Wednesday, April 28, 2010

Romania takes aim at 'Europe 2020' strategy

Published: 27 April 2010



Romanian President Traian Basescu has criticised the European Commission's proposed ten-year economic strategy for lacking commitments to pursuing the EU's goal of bridging regional development gaps and promoting "unattainable" targets, such as allocating 3% of GDP to research and development. EurActiv Romania reports.

Background

The EU's new strategy for sustainable growth and jobs, called 'Europe 2020', comes in the midst of the worst economic crisis in decades.

The new strategy replaces the Lisbon Agenda, adopted in 2000, which largely failed to turn the EU into "the world's most dynamic knowledge-based economy by 2010".

The new agenda puts innovation and green growth at the heart of its blueprint for competitiveness and proposes tighter monitoring of national reform programmes, one of the greatest weaknesses of the Lisbon Strategy.

The Commission blueprint identifies five targets, which member countries will be asked to translate into national targets reflecting their different starting points:

75% of the population aged 20-64 should be employed.
3% of EU GDP should be invested in R&D.
The '20/20/20' climate/energy targets should be met.

The share of early school leavers should be under 10% and at least 40% of the younger generation should have a degree or diploma. 20 million fewer people should be at risk of poverty.

"We are against the re-distribution of the cohesion funds for attaining the Europe 2020 strategy objectives," said Basescu, speaking at a conference in Brussels dedicated to the EU's draft ten-year economic strategy, called 'Europe 2020'.

The Romanian president spoke in critical terms about the strategy's predecessor, the Lisbon Agenda, which largely failed to meet its stated objective of turning the EU into "the world's most dynamic knowledge-based economy by 2010".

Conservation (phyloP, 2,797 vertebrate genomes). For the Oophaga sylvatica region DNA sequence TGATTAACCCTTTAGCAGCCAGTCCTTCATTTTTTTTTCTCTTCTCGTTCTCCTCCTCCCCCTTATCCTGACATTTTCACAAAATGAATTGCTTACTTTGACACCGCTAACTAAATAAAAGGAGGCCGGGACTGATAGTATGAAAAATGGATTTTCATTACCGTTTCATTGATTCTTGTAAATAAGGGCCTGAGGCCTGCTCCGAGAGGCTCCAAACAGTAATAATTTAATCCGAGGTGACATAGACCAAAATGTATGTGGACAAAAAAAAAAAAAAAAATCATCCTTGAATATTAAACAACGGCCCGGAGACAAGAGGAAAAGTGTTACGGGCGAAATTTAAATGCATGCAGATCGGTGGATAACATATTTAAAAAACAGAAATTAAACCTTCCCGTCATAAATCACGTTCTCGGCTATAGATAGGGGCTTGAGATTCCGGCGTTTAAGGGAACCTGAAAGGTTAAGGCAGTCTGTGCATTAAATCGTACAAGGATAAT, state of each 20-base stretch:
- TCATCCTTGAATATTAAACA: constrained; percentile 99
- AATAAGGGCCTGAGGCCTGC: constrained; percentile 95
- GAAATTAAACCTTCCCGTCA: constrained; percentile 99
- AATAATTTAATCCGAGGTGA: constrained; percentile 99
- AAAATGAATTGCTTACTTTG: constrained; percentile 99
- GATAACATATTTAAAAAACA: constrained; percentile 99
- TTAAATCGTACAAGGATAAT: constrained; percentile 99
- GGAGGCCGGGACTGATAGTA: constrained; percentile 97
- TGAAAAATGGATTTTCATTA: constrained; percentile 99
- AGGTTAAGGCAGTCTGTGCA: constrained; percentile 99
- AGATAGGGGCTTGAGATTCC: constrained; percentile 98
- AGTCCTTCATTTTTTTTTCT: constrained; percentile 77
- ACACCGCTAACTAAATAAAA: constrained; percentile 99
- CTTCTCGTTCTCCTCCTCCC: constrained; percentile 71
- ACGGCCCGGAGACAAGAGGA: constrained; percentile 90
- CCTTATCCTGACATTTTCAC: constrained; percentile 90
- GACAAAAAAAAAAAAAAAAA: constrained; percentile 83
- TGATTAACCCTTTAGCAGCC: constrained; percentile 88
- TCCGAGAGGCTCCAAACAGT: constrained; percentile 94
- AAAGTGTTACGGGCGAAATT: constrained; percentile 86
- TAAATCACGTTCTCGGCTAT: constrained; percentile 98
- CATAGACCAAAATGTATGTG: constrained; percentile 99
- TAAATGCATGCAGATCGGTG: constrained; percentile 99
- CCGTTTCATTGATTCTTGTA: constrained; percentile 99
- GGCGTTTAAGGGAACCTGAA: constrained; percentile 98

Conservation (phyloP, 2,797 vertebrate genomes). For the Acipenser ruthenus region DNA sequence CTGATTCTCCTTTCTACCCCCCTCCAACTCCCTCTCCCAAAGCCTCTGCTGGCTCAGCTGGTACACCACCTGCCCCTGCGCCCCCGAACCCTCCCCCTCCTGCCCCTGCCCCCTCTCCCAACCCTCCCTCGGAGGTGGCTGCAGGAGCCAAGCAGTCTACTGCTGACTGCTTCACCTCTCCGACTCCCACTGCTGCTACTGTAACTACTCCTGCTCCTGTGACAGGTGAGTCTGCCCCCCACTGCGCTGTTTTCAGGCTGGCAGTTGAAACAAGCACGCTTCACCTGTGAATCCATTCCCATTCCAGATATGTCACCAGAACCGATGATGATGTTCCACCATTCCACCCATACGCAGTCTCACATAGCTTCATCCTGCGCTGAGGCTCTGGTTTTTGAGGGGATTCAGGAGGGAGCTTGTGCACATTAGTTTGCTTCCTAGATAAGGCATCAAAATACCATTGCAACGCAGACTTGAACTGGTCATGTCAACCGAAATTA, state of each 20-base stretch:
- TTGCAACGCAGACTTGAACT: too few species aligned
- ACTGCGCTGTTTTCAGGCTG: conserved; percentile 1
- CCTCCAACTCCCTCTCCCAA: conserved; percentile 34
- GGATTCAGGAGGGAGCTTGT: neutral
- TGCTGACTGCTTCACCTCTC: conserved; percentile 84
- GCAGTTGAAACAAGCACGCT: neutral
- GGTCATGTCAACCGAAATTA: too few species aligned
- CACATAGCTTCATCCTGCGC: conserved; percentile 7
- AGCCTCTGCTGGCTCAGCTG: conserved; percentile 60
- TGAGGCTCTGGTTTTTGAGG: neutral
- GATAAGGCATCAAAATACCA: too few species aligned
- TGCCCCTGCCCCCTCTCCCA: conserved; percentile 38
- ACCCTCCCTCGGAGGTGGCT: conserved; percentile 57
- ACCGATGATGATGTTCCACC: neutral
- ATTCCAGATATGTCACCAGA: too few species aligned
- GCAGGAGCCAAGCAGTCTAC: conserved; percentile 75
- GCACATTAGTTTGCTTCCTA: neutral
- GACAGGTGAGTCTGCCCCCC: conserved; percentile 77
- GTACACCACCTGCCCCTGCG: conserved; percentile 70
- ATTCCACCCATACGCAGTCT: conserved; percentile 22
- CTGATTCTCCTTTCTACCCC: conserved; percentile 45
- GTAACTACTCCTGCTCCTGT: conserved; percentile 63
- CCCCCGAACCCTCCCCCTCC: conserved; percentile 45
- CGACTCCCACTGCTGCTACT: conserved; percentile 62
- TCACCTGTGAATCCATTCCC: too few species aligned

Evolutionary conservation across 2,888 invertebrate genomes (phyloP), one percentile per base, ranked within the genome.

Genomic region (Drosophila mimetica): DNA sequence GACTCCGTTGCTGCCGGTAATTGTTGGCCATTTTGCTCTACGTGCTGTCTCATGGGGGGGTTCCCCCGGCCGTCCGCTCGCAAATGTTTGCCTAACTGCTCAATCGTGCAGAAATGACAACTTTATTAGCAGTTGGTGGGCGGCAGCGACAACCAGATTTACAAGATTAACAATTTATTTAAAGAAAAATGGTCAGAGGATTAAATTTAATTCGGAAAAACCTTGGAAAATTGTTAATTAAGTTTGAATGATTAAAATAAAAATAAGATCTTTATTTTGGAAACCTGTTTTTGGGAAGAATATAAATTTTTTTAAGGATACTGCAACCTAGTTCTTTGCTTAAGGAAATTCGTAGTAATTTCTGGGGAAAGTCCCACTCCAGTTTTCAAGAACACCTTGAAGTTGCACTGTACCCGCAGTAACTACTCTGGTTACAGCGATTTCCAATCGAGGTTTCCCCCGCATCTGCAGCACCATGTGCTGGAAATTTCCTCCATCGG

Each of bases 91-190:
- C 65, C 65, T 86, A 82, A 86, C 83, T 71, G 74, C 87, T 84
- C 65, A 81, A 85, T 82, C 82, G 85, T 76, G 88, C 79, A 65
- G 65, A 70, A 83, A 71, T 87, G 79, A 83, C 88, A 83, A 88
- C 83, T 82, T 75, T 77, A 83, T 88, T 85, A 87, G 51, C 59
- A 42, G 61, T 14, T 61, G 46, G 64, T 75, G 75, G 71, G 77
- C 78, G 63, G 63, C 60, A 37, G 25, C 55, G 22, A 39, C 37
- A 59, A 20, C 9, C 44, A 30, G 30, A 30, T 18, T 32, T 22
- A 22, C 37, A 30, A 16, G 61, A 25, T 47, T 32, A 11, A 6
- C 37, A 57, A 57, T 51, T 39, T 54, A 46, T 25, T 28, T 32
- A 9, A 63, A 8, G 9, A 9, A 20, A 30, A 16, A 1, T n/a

He also criticised the non-compliance of eurozone countries with the Maastricht criteria for economic convergence and questioned whether Europe could be competitive in the future as it is bound by social commitments.

The EU's regional policy, Basescu said, is the "most important Community instrument" for successfully implementing Europe 2020.

"Without internal cohesion, [the EU] is not competitive; it does not count in global competition. Romania appeals for accelerating the process of reducing the gaps between the older and the newer members of the EU," he stated.

East European leaders have expressed disappointment that regional "cohesion" was not listed as a target in the Europe 2020 plan. But they appear to have recognised that there will be "practically no time to discuss that sufficiently" before the June summit, when the new strategy is expected to be adopted (EurActiv 25/03/10).

Basescu also expressed doubt about his country's ability to attain the strategy's objective of investing 3% of GDP in research and development.

"This is an objective that we cannot meet," he said, adding that on 3 May, Romania will consult the Commission on how to identify national objectives under the strategy's broad headline targets. The state, he said, will contribute to 1% of this target, while the private sector will be called upon to meet the remaining 2%.

He also indicated that even if Romania were able to mobilise 3% of its GDP for infrastructure, it would still be extremely difficult to effectively absorb those funds in his country and "obtain results".

Romania's investment in R&D currently amounts to 0.5% of GDP, he said.

Next Steps:

3 May: Romania to discuss national targets with Commission officials.
15-16 June: EU summit to agree on Europe 2020 targets.

Links:
European Union Commission: Europe 2020: A strategy for smart, sustainable and inclusive growth

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